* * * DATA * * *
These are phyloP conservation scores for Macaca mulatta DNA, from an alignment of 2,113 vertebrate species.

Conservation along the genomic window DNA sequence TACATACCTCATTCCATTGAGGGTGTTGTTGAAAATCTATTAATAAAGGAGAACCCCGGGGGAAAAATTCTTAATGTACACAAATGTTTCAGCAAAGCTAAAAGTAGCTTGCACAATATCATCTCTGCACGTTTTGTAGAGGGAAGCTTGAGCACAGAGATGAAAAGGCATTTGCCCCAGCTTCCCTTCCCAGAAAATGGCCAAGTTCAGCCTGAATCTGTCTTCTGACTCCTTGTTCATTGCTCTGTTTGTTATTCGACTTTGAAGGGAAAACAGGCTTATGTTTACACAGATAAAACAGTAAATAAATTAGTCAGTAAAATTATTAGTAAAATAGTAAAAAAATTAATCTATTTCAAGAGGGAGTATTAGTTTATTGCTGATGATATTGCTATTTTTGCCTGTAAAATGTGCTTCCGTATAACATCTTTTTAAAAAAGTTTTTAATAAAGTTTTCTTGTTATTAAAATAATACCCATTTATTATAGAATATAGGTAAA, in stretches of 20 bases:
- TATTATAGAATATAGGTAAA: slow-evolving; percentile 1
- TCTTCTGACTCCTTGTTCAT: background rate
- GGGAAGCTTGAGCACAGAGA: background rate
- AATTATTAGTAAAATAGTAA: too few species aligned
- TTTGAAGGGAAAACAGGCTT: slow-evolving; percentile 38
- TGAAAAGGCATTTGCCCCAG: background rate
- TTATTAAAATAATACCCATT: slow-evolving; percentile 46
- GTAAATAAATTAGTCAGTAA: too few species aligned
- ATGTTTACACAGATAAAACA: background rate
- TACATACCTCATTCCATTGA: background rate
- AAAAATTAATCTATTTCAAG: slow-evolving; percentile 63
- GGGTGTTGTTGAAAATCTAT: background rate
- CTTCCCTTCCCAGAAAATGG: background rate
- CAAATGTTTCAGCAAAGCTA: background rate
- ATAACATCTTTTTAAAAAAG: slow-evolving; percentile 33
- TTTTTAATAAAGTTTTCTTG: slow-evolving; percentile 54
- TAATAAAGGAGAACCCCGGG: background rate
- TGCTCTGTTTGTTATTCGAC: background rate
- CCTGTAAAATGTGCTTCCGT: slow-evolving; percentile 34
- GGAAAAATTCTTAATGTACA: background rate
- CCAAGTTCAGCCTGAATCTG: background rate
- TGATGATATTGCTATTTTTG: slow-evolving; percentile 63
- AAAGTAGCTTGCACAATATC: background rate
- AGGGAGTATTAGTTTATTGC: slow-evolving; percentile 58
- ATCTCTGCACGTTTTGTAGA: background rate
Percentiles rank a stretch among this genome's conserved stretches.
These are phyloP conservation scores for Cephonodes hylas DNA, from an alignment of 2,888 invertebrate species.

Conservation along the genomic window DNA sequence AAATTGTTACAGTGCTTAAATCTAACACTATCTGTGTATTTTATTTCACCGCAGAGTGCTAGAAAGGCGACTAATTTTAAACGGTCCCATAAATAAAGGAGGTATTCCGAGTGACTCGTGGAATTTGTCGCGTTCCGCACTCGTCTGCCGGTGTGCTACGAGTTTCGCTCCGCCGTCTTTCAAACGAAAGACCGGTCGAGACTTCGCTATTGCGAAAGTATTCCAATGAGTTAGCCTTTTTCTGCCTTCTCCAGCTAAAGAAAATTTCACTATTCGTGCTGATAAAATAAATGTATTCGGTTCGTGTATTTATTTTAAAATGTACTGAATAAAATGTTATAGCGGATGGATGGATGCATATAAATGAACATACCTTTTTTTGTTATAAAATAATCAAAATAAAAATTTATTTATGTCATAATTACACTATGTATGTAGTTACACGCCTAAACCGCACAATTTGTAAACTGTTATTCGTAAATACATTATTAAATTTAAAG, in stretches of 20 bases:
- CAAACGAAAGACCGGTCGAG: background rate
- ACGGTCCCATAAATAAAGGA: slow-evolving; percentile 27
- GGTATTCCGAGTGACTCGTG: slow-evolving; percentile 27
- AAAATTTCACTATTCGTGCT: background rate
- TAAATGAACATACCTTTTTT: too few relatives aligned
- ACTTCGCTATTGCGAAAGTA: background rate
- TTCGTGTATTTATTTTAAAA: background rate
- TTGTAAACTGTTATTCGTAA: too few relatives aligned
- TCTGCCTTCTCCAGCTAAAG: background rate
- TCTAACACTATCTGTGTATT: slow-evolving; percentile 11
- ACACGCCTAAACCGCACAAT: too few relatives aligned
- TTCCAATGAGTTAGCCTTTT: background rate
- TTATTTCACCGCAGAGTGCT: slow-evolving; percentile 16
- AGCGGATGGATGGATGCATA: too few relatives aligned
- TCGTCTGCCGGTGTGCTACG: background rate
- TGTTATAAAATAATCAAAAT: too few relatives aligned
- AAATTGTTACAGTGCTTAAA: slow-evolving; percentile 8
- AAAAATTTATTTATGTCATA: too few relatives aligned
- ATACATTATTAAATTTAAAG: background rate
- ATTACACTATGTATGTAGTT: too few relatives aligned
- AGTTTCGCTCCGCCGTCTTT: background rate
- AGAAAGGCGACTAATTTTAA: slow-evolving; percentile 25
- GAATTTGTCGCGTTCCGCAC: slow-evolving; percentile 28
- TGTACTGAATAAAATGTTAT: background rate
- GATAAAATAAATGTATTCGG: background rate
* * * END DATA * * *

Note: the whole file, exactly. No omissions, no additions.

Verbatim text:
These are phyloP conservation scores for Macaca mulatta DNA, from an alignment of 2,113 vertebrate species.

Conservation along the genomic window DNA sequence TACATACCTCATTCCATTGAGGGTGTTGTTGAAAATCTATTAATAAAGGAGAACCCCGGGGGAAAAATTCTTAATGTACACAAATGTTTCAGCAAAGCTAAAAGTAGCTTGCACAATATCATCTCTGCACGTTTTGTAGAGGGAAGCTTGAGCACAGAGATGAAAAGGCATTTGCCCCAGCTTCCCTTCCCAGAAAATGGCCAAGTTCAGCCTGAATCTGTCTTCTGACTCCTTGTTCATTGCTCTGTTTGTTATTCGACTTTGAAGGGAAAACAGGCTTATGTTTACACAGATAAAACAGTAAATAAATTAGTCAGTAAAATTATTAGTAAAATAGTAAAAAAATTAATCTATTTCAAGAGGGAGTATTAGTTTATTGCTGATGATATTGCTATTTTTGCCTGTAAAATGTGCTTCCGTATAACATCTTTTTAAAAAAGTTTTTAATAAAGTTTTCTTGTTATTAAAATAATACCCATTTATTATAGAATATAGGTAAA, in stretches of 20 bases:
- TATTATAGAATATAGGTAAA: slow-evolving; percentile 1
- TCTTCTGACTCCTTGTTCAT: background rate
- GGGAAGCTTGAGCACAGAGA: background rate
- AATTATTAGTAAAATAGTAA: too few species aligned
- TTTGAAGGGAAAACAGGCTT: slow-evolving; percentile 38
- TGAAAAGGCATTTGCCCCAG: background rate
- TTATTAAAATAATACCCATT: slow-evolving; percentile 46
- GTAAATAAATTAGTCAGTAA: too few species aligned
- ATGTTTACACAGATAAAACA: background rate
- TACATACCTCATTCCATTGA: background rate
- AAAAATTAATCTATTTCAAG: slow-evolving; percentile 63
- GGGTGTTGTTGAAAATCTAT: background rate
- CTTCCCTTCCCAGAAAATGG: background rate
- CAAATGTTTCAGCAAAGCTA: background rate
- ATAACATCTTTTTAAAAAAG: slow-evolving; percentile 33
- TTTTTAATAAAGTTTTCTTG: slow-evolving; percentile 54
- TAATAAAGGAGAACCCCGGG: background rate
- TGCTCTGTTTGTTATTCGAC: background rate
- CCTGTAAAATGTGCTTCCGT: slow-evolving; percentile 34
- GGAAAAATTCTTAATGTACA: background rate
- CCAAGTTCAGCCTGAATCTG: background rate
- TGATGATATTGCTATTTTTG: slow-evolving; percentile 63
- AAAGTAGCTTGCACAATATC: background rate
- AGGGAGTATTAGTTTATTGC: slow-evolving; percentile 58
- ATCTCTGCACGTTTTGTAGA: background rate
Percentiles rank a stretch among this genome's conserved stretches.
These are phyloP conservation scores for Cephonodes hylas DNA, from an alignment of 2,888 invertebrate species.

Conservation along the genomic window DNA sequence AAATTGTTACAGTGCTTAAATCTAACACTATCTGTGTATTTTATTTCACCGCAGAGTGCTAGAAAGGCGACTAATTTTAAACGGTCCCATAAATAAAGGAGGTATTCCGAGTGACTCGTGGAATTTGTCGCGTTCCGCACTCGTCTGCCGGTGTGCTACGAGTTTCGCTCCGCCGTCTTTCAAACGAAAGACCGGTCGAGACTTCGCTATTGCGAAAGTATTCCAATGAGTTAGCCTTTTTCTGCCTTCTCCAGCTAAAGAAAATTTCACTATTCGTGCTGATAAAATAAATGTATTCGGTTCGTGTATTTATTTTAAAATGTACTGAATAAAATGTTATAGCGGATGGATGGATGCATATAAATGAACATACCTTTTTTTGTTATAAAATAATCAAAATAAAAATTTATTTATGTCATAATTACACTATGTATGTAGTTACACGCCTAAACCGCACAATTTGTAAACTGTTATTCGTAAATACATTATTAAATTTAAAG, in stretches of 20 bases:
- CAAACGAAAGACCGGTCGAG: background rate
- ACGGTCCCATAAATAAAGGA: slow-evolving; percentile 27
- GGTATTCCGAGTGACTCGTG: slow-evolving; percentile 27
- AAAATTTCACTATTCGTGCT: background rate
- TAAATGAACATACCTTTTTT: too few relatives aligned
- ACTTCGCTATTGCGAAAGTA: background rate
- TTCGTGTATTTATTTTAAAA: background rate
- TTGTAAACTGTTATTCGTAA: too few relatives aligned
- TCTGCCTTCTCCAGCTAAAG: background rate
- TCTAACACTATCTGTGTATT: slow-evolving; percentile 11
- ACACGCCTAAACCGCACAAT: too few relatives aligned
- TTCCAATGAGTTAGCCTTTT: background rate
- TTATTTCACCGCAGAGTGCT: slow-evolving; percentile 16
- AGCGGATGGATGGATGCATA: too few relatives aligned
- TCGTCTGCCGGTGTGCTACG: background rate
- TGTTATAAAATAATCAAAAT: too few relatives aligned
- AAATTGTTACAGTGCTTAAA: slow-evolving; percentile 8
- AAAAATTTATTTATGTCATA: too few relatives aligned
- ATACATTATTAAATTTAAAG: background rate
- ATTACACTATGTATGTAGTT: too few relatives aligned
- AGTTTCGCTCCGCCGTCTTT: background rate
- AGAAAGGCGACTAATTTTAA: slow-evolving; percentile 25
- GAATTTGTCGCGTTCCGCAC: slow-evolving; percentile 28
- TGTACTGAATAAAATGTTAT: background rate
- GATAAAATAAATGTATTCGG: background rate